So, the irregularity of posting recently might suggest an upheaval of some sorts, disrupting my attempts at consistent posting (I try to have a post every weekday, if you were wondering). This change is also the reason for this post, and I hope is a regular feature.
I recently got a new job (yeah, I know; I’m lucky to get a new job in the current economic climate), which obviously requires some adjusting to a new place, new people, new work practices and integrating into an established system. I’m getting there, but it’s interfered with the writing, something I’m trying to rectify. As a way of getting back on track, I’m posting this on Saturday, a day when usually people don’t read blogs (not that days of the week affect when people don’t read my blog, but that’s not the point).
The positive aspect of the new job, when it comes to comic books, is that the office is in central London, meaning I can pick up my new comic books on the day they arrive here in the UK by nipping out during my lunch hour. Therefore, I aim to write reviews of the books I’ve bought for my Friday post from now on, depending on what I’ve bought – the first week I started in the new job, there were no comics on my subs list that week, so I couldn’t start then.
Before I started my reviews, I just wanted to point out comic book podcast that has started that is very enjoyable – House to Astonish by Paul O’Brien (of The X-Axis and Ninth Art [Have they lost the domain name? Their archives aren’t there any more]) and Al Kennedy (also of Ninth Art). They live in Edinburgh, so have decided to meet up and chat about comic book news and do some reviews. There is only one at the moment but I look forward to more because the first was very enjoyable.
Captain Britain and MI:13 #7 by Paul Cornell and Leonard Kirk
This is the second part of Hell Comes To Birmingham (some would say that Hell is Birmingham, but that would be cruel) where the team is helping Captain Midlands with a mystical problem – Plokta, who is able to fulfil a person’s deepest desire in exchange for their soul, and is making Mindless Ones. Captain Britain is offered Megan (who I assume was killed some time ago), which gives Plokta a source of magical power. The rest of the team goes in, trying to ignore the deepest desires being offered them (such as Faiza’s obvious attraction to Dane, Pete’s desire for all the dead he’s responsible for are alive) and Dane gets in trouble with his sword, the Ebony Blade. Cornell fills the book with lots of action and characterisation but I still don’t love this book as much as I want to – I can’t quite explain why this is, but it’s not as if it’s a bad book. I enjoy it but only to a degree. It doesn’t help that Kirk’s art is muddied by the three different inkers, but I’ll be reading this for the foreseeable future.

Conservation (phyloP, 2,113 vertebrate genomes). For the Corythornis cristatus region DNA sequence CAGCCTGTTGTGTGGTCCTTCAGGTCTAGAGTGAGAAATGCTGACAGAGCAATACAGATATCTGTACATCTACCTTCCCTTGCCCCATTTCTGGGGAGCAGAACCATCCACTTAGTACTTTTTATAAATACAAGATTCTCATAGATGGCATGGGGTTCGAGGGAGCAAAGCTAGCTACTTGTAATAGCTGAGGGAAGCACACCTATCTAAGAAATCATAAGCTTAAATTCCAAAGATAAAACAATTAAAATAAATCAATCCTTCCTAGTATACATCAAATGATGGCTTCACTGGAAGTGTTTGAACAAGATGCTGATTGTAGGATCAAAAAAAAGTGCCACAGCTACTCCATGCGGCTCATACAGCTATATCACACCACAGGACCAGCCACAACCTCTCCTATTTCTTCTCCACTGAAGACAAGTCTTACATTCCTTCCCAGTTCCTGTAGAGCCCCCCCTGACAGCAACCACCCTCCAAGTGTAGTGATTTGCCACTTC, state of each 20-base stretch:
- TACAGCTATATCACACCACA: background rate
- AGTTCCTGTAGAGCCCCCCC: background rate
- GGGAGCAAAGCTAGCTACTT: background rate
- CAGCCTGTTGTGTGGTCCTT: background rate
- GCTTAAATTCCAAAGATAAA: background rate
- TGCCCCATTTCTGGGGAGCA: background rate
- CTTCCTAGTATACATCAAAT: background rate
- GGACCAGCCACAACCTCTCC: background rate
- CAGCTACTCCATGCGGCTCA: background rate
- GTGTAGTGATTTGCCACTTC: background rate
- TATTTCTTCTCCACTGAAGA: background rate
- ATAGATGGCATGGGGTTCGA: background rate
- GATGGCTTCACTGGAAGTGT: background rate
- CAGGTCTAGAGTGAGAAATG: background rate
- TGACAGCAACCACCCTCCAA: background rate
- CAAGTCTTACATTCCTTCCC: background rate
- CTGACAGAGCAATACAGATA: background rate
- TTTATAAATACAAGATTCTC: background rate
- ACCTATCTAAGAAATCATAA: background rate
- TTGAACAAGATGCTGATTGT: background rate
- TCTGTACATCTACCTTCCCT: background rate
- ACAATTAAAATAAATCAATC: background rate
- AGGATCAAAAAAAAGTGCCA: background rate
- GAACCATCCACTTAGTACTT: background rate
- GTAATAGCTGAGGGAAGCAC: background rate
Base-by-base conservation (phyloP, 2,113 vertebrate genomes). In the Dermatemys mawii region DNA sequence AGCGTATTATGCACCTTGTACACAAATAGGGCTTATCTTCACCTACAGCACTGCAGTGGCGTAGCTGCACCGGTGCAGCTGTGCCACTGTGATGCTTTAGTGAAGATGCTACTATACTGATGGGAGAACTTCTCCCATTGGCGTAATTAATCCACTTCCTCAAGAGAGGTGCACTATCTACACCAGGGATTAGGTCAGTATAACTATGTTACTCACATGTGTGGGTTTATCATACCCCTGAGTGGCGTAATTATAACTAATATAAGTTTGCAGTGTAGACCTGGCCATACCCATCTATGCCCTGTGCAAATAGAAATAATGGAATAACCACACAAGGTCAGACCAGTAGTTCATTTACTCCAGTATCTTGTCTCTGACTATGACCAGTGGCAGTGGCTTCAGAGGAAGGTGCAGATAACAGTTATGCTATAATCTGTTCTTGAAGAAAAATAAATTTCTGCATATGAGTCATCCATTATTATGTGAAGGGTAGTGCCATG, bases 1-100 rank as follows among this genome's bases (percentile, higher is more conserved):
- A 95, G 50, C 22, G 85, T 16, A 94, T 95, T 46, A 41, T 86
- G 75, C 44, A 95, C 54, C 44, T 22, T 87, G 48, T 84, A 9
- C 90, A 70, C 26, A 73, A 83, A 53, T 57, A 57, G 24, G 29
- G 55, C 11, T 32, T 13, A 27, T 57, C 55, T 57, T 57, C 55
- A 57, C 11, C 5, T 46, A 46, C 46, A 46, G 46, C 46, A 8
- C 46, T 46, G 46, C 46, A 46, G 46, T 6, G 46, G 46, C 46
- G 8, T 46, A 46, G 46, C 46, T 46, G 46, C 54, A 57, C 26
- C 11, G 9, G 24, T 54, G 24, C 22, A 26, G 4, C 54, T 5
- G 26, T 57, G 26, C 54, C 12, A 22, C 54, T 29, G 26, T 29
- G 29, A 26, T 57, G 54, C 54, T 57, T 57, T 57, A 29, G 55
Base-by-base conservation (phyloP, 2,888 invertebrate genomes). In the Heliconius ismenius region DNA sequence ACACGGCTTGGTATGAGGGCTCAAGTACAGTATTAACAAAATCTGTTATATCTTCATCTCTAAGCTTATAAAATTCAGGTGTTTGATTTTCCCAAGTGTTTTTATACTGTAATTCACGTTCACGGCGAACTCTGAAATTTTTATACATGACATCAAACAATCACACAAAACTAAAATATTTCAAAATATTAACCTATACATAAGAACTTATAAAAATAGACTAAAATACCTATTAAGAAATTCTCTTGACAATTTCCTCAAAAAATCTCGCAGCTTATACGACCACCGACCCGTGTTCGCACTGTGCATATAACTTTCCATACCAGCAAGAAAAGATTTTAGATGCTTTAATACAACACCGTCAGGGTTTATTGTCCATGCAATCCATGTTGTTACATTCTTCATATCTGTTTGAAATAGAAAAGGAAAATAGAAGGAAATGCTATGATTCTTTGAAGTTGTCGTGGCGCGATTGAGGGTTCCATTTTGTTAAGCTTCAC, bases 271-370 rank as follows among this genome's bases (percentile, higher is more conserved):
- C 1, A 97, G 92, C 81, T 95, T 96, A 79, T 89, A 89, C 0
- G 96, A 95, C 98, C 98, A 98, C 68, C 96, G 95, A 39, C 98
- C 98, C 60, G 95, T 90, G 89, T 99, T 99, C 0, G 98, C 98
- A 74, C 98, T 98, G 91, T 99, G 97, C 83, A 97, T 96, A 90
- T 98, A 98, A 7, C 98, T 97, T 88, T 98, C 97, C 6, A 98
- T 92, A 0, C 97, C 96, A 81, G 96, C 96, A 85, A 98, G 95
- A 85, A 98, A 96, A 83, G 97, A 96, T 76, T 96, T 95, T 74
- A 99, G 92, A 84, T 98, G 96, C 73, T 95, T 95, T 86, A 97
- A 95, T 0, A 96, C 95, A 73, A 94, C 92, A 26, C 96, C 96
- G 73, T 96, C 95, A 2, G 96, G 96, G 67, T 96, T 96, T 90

Fables #78 by Bill Willingham and Mark Buckingham
Under the extremely creepy James Jean cover is another good story from Willingham. Having ended the conflict with the Empire, he’s already setting up new threats to the Fables community. Here it is Mister Dark who, with pale skin, dark clothes and letter balloons of black with white text, seems to echo Neil Gaiman’s Sandman but with a darker twist and a bizarre sense of humour. He has come out of a Broadcast Box, used by Geppetto to power his Sorcerer Corps, the contents of which will cause problems for the Fables community. This is seen immediately with the destruction of the Witching Cloak and the release of … something from the basement and an unexpected result of his bravery for Boy Blue. As always, Fables is good comic books – good writing and good art.
100 Bullets #97 by Brian Azzarello and Eduardo Risso
The excellent series is nearing its ending, a long time in coming. Azzarello’s writing and Risso’s art have been consistently enjoyable but I honestly couldn’t tell you exactly what is going on here. I’m going to have to read the whole series and take lots of notes to get all the connections and strands. Still, apart from Risso making women in a hot-tub look like they have lizard skin rather than moisture/water (he makes up for it by drawing one of them in her tiny bikini for the rest of the issue), it is another good issue, ending with a sniper’s bullet being fired but we don’t know the intended target. Can’t wait for the ending.
Anna Mercury #4 by Warren Ellis and Facundo Percio
This is a very interesting mix of 1950’s sci-fi, pulp fiction and ‘a superhero’ heroine, the sort of thing that percolates and springs from Ellis’ brain. In a way, it seems almost more story than necessary for a five-issue mini-series, but this is a good thing – there is a world (and worlds plural) to explore in more adventures, if Ellis wanted (and sales warranted). The art by newcomer Percio is good – European vibe with a funky modern line, able to handle the quiet slice-of-life material in the beginning of the book and the dynamic action at the end. This is a very interesting little series – it didn’t turn out how I expected and there are lots of layers in what is an action book.
I can’t pick a book of the week from these four – they are of equal quality – so no final pithy comment to end this post. Erm, er, that’s it. Back to normal schedule next week.